Rio Tinto has announced that it intends to close the Gove Alumina Refinery in the Northern Territory’s remote Arnhem Land. It will now just export the raw bauxite mined at the site. According to Rio, the decision to close the refinery was a function of a high exchange rate and low global prices for alumina.
Others, however, seem mindlessly determined to link it to the carbon tax.
The reality is far more messy and difficult. While there was not a decisive, explicit decision that you could point at, Australian politicians and their public servant advisers have made a choice. They have chosen the path of getting rich selling energy and raw materials overseas at top dollar. But this choice comes at a price – it means the steady demise of energy-intensive manufacturing that had previously been supported by preferential access to Australia’s raw materials, based on a strategy of value-adding.
This strategy that Australia could benefit from further processing its metal ores has been ripped to shreds by China’s relentless and low cost construction of refineries and smelters. The chart below, prepared by Boston Consulting Group, illustrates how the Chinese are capable of constructing alumina refineries and aluminium smelters at as little as 50 per cent of the cost of other countries. Even though the Chinese have noticeably higher raw material costs than competitors, they keep expanding production capacity, destroying the profitability of metals processing.
China’s advantage in alumina and aluminium plant construction costs
Source: Boston Consulting Group (2013)
This demise of Australian energy-intensive manufacturing will continue relentlessly in spite of an Abbott repeal of the carbon price.
Gove represents an excellent case study but with the Pilbara as the positive flipside to this structural change.
Gove has a fantastic bauxite deposit but it is not an ideal location to refine bauxite into alumina. Refining bauxite into alumina requires lots of heat and that requires lots of energy. Because Gove lacks infrastructure giving it direct access to either coal or gas, it has to ship in fuel oil which is very easy to transport but extremely expensive.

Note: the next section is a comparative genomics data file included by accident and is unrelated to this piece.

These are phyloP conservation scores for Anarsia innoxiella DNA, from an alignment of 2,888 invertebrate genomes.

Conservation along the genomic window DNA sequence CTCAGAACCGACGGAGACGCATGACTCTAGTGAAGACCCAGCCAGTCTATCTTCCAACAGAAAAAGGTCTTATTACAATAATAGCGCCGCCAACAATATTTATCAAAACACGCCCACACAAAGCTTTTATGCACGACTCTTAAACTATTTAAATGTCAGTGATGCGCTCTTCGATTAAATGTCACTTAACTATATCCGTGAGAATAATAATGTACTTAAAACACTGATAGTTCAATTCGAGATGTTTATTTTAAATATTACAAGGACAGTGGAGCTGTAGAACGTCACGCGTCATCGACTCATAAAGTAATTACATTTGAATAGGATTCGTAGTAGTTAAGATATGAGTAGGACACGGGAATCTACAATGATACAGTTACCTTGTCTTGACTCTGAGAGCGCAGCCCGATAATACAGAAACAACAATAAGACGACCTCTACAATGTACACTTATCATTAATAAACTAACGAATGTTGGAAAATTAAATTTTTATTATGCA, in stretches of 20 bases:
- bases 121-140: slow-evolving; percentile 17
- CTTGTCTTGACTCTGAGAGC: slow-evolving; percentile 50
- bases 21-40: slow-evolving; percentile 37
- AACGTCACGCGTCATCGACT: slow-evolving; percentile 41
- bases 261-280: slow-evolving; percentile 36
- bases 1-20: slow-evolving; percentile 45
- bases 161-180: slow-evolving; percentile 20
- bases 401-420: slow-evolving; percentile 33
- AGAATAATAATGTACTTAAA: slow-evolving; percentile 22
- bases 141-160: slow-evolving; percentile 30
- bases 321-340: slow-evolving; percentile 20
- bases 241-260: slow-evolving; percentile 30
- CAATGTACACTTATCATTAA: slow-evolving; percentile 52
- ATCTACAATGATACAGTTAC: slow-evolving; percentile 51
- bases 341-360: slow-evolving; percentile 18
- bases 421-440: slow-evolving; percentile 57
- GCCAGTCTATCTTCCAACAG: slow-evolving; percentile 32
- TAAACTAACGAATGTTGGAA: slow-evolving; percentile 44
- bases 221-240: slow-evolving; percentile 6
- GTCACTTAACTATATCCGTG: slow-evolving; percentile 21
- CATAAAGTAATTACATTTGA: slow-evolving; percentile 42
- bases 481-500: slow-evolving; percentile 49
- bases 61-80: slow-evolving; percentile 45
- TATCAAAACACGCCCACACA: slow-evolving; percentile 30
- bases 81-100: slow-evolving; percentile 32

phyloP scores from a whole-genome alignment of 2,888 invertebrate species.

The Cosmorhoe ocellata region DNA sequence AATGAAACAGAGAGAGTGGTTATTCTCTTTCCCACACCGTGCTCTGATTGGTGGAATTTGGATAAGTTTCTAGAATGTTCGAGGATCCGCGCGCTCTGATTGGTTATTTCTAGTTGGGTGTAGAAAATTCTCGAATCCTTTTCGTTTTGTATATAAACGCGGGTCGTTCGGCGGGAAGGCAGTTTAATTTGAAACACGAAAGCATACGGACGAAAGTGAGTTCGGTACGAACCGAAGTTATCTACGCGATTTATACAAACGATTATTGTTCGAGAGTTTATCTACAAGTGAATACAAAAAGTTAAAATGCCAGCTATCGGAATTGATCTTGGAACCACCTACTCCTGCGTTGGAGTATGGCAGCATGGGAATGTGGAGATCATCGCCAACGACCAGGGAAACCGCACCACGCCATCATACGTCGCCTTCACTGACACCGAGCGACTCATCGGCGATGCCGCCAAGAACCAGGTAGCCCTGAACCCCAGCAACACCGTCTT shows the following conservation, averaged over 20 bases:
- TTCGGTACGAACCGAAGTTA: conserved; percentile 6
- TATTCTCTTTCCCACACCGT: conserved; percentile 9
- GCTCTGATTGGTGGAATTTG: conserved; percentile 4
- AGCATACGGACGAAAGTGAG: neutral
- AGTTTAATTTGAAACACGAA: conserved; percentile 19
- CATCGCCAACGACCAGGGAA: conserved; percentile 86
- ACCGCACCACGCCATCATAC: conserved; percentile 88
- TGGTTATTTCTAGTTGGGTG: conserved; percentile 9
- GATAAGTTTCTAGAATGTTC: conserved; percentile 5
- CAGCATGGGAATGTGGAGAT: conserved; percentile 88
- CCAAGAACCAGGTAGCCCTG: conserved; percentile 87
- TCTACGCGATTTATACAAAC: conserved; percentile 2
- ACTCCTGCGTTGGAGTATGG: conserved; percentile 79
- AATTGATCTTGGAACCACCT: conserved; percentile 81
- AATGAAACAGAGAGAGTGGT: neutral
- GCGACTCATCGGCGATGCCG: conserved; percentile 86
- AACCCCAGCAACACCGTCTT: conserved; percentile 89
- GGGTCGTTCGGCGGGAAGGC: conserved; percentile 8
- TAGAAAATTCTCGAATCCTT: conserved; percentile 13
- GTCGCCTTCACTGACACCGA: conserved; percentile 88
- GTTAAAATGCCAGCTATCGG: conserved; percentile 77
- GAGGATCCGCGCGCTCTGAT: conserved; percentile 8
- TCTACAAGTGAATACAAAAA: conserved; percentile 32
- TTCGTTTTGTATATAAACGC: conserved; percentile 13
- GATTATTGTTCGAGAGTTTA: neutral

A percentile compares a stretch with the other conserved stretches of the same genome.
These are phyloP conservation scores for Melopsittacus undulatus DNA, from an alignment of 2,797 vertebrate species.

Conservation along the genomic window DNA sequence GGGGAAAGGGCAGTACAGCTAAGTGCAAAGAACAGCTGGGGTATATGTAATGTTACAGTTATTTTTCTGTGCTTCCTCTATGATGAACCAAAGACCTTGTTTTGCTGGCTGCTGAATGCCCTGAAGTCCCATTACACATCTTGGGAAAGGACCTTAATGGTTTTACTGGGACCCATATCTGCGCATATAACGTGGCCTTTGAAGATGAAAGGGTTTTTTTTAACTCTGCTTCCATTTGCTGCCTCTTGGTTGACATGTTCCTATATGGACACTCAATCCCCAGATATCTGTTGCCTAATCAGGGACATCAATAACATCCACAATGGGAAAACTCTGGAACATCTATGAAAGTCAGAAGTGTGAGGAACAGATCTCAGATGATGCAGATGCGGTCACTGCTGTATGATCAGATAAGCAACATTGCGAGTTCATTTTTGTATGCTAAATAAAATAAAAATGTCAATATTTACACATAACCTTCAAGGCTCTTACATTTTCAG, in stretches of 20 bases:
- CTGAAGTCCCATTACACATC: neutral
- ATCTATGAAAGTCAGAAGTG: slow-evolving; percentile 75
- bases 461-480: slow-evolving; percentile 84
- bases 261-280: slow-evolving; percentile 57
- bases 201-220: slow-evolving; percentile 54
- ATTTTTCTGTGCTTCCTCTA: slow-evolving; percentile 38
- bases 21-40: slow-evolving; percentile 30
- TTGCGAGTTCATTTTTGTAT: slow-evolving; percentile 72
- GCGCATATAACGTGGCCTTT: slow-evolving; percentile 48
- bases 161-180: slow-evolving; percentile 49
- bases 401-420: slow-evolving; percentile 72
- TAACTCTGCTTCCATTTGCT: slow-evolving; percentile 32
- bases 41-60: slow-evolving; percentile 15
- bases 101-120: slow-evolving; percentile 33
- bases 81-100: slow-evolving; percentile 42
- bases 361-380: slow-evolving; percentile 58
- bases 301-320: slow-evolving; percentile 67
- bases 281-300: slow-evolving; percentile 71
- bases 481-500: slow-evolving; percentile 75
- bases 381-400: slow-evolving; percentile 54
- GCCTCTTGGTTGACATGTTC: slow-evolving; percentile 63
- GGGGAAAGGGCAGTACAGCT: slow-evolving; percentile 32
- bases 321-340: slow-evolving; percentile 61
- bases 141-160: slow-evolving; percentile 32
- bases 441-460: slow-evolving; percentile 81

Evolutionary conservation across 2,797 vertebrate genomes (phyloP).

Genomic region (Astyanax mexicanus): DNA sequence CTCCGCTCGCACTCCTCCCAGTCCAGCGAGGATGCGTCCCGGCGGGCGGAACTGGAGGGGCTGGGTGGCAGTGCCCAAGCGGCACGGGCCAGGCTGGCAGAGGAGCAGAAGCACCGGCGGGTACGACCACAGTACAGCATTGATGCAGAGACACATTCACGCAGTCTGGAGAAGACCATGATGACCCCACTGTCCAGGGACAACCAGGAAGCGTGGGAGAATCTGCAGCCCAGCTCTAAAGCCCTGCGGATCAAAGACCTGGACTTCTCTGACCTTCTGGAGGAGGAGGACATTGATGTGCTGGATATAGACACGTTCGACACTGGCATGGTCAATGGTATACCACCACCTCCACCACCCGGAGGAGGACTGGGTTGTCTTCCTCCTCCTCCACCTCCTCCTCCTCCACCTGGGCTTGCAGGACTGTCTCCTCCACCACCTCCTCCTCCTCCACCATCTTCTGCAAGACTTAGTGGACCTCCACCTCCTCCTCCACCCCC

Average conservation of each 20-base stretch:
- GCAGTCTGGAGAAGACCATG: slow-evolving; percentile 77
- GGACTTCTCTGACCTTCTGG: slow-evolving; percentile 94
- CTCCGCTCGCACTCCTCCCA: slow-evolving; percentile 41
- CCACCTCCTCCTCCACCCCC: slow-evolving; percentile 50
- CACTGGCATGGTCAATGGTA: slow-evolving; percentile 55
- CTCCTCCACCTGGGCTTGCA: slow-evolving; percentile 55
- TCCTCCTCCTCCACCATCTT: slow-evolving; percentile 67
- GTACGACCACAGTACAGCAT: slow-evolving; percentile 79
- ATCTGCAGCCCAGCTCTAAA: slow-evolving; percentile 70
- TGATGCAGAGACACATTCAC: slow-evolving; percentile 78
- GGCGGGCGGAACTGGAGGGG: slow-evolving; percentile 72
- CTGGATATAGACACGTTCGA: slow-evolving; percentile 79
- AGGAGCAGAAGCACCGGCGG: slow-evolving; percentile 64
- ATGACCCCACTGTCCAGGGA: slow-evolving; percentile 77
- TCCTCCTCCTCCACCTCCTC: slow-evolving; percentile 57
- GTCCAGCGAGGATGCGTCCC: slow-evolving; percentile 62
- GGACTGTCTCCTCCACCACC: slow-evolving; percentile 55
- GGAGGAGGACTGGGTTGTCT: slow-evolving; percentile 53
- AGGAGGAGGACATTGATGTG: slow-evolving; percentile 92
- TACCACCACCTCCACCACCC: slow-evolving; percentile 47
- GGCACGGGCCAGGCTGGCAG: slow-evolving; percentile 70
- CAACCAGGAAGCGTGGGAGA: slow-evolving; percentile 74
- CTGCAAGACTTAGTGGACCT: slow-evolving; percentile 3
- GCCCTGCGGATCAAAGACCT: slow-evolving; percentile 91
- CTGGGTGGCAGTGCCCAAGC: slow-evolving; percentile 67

If we look at another major Australian bauxite deposit in remote northern Australia, Weipa on Cape York, it doesn’t refine it into alumina. Instead it is shipped a few thousand kilometres all the way around Cape York and down to Gladstone.
Why the difference in approach?
Well, firstly it’s important to recognise that neither situation is entirely logical – Indonesia has large amounts of indigenous energy and is far closer to the bauxite deposits and to final end customers of aluminium. But governments have insisted that for miners to get access to the bauxite they have to refine a large proportion of it into alumina on home soil. In the case of Weipa, it can be shipped to Gladstone that has huge trains of cheap coal regularly visiting (and now gas pipelines) and still keep the Queensland government happy. This is available at probably less than $3.50 per gigajoule. But for Gove they rely on fuel oil at something around $14 per gigajoule. For Gladstone that means an energy cost of about $35 per tonne of alumina, while for Gove the cost is closer to $140. This is cost difference of about $100 for a product that is only selling for $320.
Even if taxpayers had paid for a gas pipeline to deliver gas to Gove’s door, because there is an LNG plant in Darwin, the going market price for gas is about $8 per gigajoule. This still leaves an energy cost differential of about $45 relative to Gladstone. By way of comparison Gove would have been paying a carbon cost per tonne of alumina of no more than $1.50 after 90 per cent free permits, once trading commenced in July next year (assuming a carbon price of $10t/CO2).
Now, let’s consider the Pilbara. A day before Rio announced the closure of Gove it also announced a major expansion of its iron ore mining in the Pilbara. This comes on the back of several billion dollars Rio had already committed to expanding its Pilbara operations.
Now several moons ago, a Mr Lang Hancock was fighting with the Western Australian government to allow him to mine a huge iron ore deposit he’d found in the Pilbara. At the time the WA government insisted that domestic iron ore needed to be processed into steel and couldn’t be exported as raw material. They ultimately changed their mind.
In the end, steel making is losing money hand over fist thanks to China’s predilection for building steel mills, while iron ore mining is reaping a windfall.
The closure of the Gove refinery is a body blow to the town. But blaming it on the carbon tax blinds us to further tough but necessary restructuring ahead.